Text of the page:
You might still wonder about the plants where we do not replenish all the water we use to the source we get water from. At each plant, we require operations to determine the sustainability of the water supply they share with others in terms of quality, quantity, and other issues such as infrastructure available to treat and distribute water (we call this an SVA).
In the SVA, plants first have to demonstrate that their use of water and discharge of water does not have a negative impact on the ability of others to access a sufficient quantity and quality of water. This is a rights-based ‘do no harm’ approach. But even then, some water sources may still be vulnerable in some aspect. Our requirement then mandates that each plant develop and implement a Source Water Protection Plan engaging others to mutually seek solutions. This may result in replenish projects for us or other opportunities.
So while each plant may not replenish all water to its source, all plants work to ensure they do not negatively impact water sources and work with the community on longer term solutions.
Q. Why doesn’t your replenish program cover the water embedded in your products from the cultivation and processing of your agricultural ingredients (your studies showed that a vast majority of your total water footprint is in crops)?
A. We are working toward world-class water resource sustainability in our direct operations and our agricultural ingredient supply chain. There are significant differences between these aspects of our value chain including our level of control and influence, the scale of water use, geography and setting (mostly urban for our plants and mostly rural for agriculture), financial models and incentives, and regulation.
These differences call for a different strategy to achieve the same objective: water resource sustainability.
For our plants, we are taking action directly in our business. For our agricultural ingredients, we have to work through our supply chain. Our relationship starts with our direct suppliers but in most cases these are not cultivators of crops (producers, farmers) or even processors of crops (such as a sugar mill). Just as you buy food from a grocery store or restaurant who buy from suppliers who ultimately buy from farmers, our suppliers are similarly a step in the chain from farm to fork (or bottle, in our case).
As a result, we have to work all the way through our supply chain to ensure responsible water use of farmers producing the ingredients we use. We have expressed our Company’s expectations on sustainable farming practices in our Sustainable Agriculture Guiding Principles (SAGP). Water resource management, namely efficiency, control of pollution, and source water sustainability, are a key part of the SAGPs.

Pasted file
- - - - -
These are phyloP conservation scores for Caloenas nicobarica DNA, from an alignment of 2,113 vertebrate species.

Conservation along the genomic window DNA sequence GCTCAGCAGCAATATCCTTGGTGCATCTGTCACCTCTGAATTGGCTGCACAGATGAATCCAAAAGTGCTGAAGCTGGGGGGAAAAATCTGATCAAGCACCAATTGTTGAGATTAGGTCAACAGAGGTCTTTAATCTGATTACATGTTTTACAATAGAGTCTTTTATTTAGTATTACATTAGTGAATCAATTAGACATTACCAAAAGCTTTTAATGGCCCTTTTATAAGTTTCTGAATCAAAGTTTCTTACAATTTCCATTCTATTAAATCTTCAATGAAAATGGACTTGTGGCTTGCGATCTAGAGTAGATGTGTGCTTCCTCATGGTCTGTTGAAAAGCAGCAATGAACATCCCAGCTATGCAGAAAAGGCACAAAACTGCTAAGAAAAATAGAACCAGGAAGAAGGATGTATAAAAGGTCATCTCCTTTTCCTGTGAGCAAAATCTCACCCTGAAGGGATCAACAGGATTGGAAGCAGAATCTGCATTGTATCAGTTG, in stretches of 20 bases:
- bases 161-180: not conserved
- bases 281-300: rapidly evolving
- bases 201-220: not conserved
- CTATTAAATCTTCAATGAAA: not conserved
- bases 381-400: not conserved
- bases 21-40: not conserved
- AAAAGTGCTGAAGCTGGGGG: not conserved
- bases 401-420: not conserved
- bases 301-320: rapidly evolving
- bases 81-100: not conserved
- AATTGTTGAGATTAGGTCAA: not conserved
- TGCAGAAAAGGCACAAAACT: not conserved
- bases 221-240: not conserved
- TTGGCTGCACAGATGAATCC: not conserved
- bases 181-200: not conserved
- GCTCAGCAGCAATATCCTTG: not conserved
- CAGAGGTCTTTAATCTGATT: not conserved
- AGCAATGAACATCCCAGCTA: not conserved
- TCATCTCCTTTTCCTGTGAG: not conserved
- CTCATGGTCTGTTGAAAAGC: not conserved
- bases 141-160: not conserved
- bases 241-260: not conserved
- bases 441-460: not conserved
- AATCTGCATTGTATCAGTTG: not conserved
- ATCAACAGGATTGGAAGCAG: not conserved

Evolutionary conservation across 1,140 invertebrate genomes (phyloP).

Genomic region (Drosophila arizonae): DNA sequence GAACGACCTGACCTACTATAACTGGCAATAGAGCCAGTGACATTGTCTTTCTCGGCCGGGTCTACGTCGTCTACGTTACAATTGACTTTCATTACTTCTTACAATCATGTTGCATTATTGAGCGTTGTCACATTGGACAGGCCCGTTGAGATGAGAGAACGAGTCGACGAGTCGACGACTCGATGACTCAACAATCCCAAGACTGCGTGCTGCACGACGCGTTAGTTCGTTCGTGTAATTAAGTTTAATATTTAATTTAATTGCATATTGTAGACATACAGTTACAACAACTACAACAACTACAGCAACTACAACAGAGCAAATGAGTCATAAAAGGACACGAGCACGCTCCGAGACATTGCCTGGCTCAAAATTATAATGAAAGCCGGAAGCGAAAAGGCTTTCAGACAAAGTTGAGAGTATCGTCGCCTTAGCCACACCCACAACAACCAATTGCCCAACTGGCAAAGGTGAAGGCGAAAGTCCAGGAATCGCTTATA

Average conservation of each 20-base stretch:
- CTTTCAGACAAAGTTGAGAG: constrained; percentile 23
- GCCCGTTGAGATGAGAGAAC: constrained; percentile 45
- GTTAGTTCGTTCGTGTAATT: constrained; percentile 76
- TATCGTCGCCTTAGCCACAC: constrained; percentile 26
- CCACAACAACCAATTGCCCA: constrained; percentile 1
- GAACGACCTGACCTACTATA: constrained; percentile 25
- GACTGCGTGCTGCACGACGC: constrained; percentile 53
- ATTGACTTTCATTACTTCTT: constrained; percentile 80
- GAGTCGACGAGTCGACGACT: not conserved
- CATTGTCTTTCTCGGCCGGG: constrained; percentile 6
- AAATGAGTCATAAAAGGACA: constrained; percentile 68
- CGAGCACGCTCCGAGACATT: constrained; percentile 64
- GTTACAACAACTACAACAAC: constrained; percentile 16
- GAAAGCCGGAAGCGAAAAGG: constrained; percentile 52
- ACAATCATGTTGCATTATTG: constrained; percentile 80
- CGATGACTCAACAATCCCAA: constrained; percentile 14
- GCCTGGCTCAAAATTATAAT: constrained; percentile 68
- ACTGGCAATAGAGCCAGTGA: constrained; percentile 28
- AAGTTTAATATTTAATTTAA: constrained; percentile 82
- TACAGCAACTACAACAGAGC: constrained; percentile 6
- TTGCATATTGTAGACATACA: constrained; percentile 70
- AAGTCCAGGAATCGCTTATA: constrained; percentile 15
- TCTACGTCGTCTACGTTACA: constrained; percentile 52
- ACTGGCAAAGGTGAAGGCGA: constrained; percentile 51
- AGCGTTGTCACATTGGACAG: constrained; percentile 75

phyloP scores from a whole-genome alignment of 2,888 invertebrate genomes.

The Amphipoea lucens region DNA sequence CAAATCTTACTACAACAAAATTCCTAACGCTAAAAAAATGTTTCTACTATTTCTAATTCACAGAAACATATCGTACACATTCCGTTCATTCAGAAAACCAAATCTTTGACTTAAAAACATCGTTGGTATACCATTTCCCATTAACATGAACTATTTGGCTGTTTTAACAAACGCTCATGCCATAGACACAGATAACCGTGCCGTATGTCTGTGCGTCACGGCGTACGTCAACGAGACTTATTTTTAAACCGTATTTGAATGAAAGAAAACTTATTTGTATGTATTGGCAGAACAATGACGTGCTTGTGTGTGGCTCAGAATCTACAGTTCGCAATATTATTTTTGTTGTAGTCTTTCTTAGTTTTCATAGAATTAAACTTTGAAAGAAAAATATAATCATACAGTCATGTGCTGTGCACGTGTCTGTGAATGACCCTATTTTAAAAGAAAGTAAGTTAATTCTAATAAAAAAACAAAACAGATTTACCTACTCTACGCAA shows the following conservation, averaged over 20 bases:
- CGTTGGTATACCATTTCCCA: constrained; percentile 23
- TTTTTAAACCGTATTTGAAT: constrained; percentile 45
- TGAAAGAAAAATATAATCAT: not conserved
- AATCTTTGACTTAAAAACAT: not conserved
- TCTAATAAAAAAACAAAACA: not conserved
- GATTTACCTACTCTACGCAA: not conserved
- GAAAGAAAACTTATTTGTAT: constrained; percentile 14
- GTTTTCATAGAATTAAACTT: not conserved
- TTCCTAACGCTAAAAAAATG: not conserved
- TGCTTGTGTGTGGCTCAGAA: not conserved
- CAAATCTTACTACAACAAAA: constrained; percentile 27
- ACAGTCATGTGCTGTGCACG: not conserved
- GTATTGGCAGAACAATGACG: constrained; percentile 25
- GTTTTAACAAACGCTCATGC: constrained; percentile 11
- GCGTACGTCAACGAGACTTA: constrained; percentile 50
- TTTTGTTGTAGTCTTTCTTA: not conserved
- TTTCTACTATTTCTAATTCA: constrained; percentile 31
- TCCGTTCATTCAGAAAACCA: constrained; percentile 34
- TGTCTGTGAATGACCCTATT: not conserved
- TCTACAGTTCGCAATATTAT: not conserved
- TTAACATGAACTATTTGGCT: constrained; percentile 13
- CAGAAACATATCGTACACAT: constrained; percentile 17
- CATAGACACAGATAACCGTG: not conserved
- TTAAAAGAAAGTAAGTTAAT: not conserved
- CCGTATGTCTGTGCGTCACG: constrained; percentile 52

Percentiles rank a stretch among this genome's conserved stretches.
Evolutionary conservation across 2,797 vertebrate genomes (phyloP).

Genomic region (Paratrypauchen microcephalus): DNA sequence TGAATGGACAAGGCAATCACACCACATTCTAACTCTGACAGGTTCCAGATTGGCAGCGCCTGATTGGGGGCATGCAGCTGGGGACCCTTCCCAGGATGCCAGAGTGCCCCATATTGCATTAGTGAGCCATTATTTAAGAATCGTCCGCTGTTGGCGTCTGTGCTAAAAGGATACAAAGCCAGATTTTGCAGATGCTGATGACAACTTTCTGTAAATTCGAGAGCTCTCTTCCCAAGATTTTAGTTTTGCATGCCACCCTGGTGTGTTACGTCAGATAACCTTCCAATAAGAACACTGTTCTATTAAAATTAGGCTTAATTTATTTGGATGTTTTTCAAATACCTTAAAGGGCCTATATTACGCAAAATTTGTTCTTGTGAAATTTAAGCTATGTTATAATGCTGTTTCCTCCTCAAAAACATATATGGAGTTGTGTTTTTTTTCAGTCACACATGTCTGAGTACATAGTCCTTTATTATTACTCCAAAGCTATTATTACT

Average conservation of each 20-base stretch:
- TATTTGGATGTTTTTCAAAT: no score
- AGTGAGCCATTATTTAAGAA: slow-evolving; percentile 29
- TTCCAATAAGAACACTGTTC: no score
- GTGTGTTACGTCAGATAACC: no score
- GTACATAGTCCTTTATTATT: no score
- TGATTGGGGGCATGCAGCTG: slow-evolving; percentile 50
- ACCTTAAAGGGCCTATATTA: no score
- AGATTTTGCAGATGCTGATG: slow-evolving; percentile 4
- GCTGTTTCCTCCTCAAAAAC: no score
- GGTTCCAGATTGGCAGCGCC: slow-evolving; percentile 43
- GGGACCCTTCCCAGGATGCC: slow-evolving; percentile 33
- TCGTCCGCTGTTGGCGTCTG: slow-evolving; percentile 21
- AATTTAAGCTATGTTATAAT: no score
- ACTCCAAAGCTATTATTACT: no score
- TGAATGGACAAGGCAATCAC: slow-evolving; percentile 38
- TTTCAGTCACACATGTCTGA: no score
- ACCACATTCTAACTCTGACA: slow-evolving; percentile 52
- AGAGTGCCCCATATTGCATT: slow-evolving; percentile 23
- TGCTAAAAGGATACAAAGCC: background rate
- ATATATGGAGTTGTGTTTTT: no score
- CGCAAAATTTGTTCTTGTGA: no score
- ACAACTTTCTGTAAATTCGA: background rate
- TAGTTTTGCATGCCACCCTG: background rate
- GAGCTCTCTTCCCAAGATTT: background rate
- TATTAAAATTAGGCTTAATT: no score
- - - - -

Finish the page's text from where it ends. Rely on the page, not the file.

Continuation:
Over the past three years, we have engaged intensely with our key suppliers to bring the SAGP requirements – or equivalent other guidelines – to the farms. Implementing these guidelines in agriculture requires engagement with farmers, creating understanding and embedding behavior change, which can ultimately be audited and verified. This is a long journey and we have made good progress, especially with tea, coffee, lime and sugar, but there is still lots to do.
In summary, we are working in both agriculture and direct operations toward sustainability metrics and goals. We use different approaches that manage the realities and needs of very different business models.
Q. Do you pay third-parties to review and assess your replenish progress?
A. Yes, we pay for this service just as any company or individual pays for a service. We pay a reasonable, customary price for the services rendered: review of data, assessing of programs and projects, and verification of information accuracy. We use respected third parties who remain unbiased in their review and provide critical feedback on our work and progress.
Q. Do you think all companies should work to replenish their water?
A. We think all business should start with understanding their water use, where their water comes from and what risks exist between use and available supply.
Specifically, companies should initially focus on water use in their direct operations by first measuring water use, working towards better efficiency, and ensuring their wastewater and stormwater discharges do not negatively impact the environment. Once they have this foundation, companies should look outside their property line to the watershed they share, upstream into their supply chain and how each manage water, and even downstream where their goods or services are used by others. All parts of this value chain will use some water and likely face challenges.
A business can then consider the risks and opportunities these challenges present and develop a comprehensive strategy to address them.